Surfaces in Jmol v.11

There is a testing / demo page including a Jmol applet to see results.

This documentation does not detail all the options, but aims to collect the different ways to render surfaces, and clarify their differences. For details, go to the official interactive scripting documentation for each command.

Syntax used: a command in the script language; a parameter description that must be filled in with a value. The mix of lower- and uppercase in the commands is for better readability, but Jmol is not case-sensitive.

Abbreviation: vdW = van der Waals.

Definition: probe (solvent probe) is a sphere that approximates the effective size of the solvent molecule. Jmol, as Rasmol, uses a sphere with 1.2 Å radius for water; Chime uses 1.2 Å for dots and 1.4 Å for surfaces. Other programs/authors use 1.4 Å. The probe radius can be defined using the set radius command.


Surfaces based on molecule:

Surfaces depicting orbitals:

Surfaces not based on molecule:

Saving and loading surface data

Coloring surfaces

1) Solvent-accessible surfaces (or Lee-Richards surfaces)

How to obtain them in Jmol:

(images of dots 100% and spacefill 100% shown as a reference)

a) Solid spheres

spacefill +1.2

b) Dotted surfaces

dots +1.2

set solvent on; dots on  

To hide the dots: dots off
(note: geoSurface off will also hide the dots).

c) Solid surfaces, crude and quick

geoSurface +1.2  

set solvent on; geoSurface on  

To hide the surface: geoSurface off
(note: dots off will also hide the geoSurface).

d) Solid surfaces, fine and slow

isoSurface id saSurface radius

To hide the surface: isoSurface id off

Rasmol note: for the record, Rasmol 2.7.3 has surface solvent radius for this.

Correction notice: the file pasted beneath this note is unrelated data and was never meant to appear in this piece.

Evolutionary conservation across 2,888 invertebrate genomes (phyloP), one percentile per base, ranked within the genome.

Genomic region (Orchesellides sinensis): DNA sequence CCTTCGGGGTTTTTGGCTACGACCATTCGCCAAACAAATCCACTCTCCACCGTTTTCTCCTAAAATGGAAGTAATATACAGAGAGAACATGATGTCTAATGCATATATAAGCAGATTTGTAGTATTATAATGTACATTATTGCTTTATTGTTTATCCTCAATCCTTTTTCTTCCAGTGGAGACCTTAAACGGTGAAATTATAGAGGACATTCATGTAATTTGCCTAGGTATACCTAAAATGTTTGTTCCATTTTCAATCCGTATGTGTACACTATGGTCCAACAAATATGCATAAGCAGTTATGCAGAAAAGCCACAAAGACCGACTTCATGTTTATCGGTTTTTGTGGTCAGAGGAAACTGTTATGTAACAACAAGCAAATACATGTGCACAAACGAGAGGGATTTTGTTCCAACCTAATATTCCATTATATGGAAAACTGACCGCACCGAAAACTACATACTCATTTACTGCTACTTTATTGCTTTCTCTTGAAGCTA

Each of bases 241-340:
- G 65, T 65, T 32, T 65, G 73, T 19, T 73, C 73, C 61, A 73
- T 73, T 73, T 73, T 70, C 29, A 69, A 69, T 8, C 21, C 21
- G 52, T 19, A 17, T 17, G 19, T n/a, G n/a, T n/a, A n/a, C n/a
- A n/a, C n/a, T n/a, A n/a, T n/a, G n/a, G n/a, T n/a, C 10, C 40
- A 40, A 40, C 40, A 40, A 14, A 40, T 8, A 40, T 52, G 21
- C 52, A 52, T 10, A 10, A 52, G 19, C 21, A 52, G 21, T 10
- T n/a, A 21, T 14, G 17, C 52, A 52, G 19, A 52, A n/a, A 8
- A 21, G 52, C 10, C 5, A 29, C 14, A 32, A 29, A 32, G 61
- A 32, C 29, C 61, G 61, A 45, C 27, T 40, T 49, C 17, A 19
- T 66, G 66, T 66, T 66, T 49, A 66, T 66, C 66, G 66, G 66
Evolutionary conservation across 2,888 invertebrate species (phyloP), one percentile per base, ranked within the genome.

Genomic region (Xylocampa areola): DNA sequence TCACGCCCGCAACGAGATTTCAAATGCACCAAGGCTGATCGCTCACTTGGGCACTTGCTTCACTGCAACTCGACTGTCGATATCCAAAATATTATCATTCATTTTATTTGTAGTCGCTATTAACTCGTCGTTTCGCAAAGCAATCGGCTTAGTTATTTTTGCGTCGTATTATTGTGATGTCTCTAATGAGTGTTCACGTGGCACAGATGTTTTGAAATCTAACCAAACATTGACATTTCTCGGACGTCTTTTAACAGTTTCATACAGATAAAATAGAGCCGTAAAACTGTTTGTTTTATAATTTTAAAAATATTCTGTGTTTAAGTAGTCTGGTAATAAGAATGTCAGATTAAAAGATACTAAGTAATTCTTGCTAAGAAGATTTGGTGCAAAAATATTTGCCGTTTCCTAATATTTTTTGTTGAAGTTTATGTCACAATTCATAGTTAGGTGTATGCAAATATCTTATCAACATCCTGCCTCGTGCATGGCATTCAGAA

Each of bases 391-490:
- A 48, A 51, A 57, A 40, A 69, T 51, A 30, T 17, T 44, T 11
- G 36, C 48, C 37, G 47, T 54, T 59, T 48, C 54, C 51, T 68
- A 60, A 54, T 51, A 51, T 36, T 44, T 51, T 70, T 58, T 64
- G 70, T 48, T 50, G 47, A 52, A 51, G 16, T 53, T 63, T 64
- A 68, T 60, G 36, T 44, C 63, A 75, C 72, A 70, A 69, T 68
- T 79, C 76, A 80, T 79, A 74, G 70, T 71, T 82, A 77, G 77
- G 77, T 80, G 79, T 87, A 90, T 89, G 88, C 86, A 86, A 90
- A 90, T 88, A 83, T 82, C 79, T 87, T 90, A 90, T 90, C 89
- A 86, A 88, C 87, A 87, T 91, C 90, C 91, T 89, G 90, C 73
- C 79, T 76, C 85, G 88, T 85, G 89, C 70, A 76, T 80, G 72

2) Molecular surfaces (or solvent-excluded surfaces, or Connolly surfaces)

Here, we only have an option for solid surfaces, fine and very slow:

isoSurface id solvent radius
isoSurface id molecular

To hide the surface: isoSurface id off

Rasmol note: for the record, Rasmol 2.7.3 has surface molecule radius for this.

Effect of probe radius: (click to enlarge)

Summarizing and comparing different isosurface options: (click to enlarge)

3) Partial or open surfaces

All the above, as usual with Jmol script commands, applies to the currently selected set of atoms. A closed surface can be generated around the selected set of atoms, but another possibility is to get an open or fragmented surface, that does not close where there are unselected atoms.

For dots and geoSurface

If set dotsSelectedOnly off or false is used (the default), the dots or geoSurface will be fragmented, interrupted at the areas where they would contact with the surface for nonselected neighbours. You can first use set dotsSelectedOnly on or true, meaning that the dots or geoSurface will close around the currently selected atoms.

set dotsSelectedOnly off;
select _H; geoSurface +1.2

set dotsSelectedOnly on;
select _H; geoSurface +1.2

In addition, dots can be turned on and off selectively (unlike isoSurface or geoSurface).

For isoSurface

a) By default, it will be built upon previously selected atoms, and will be interrupted at the areas where they would contact with the surface for nonselected neighbours, except that isoSurface saSurface and isoSurface solvent apply an implicit ignore(solvent). To override that, use ignore(none) explicitly (ignore is explained below).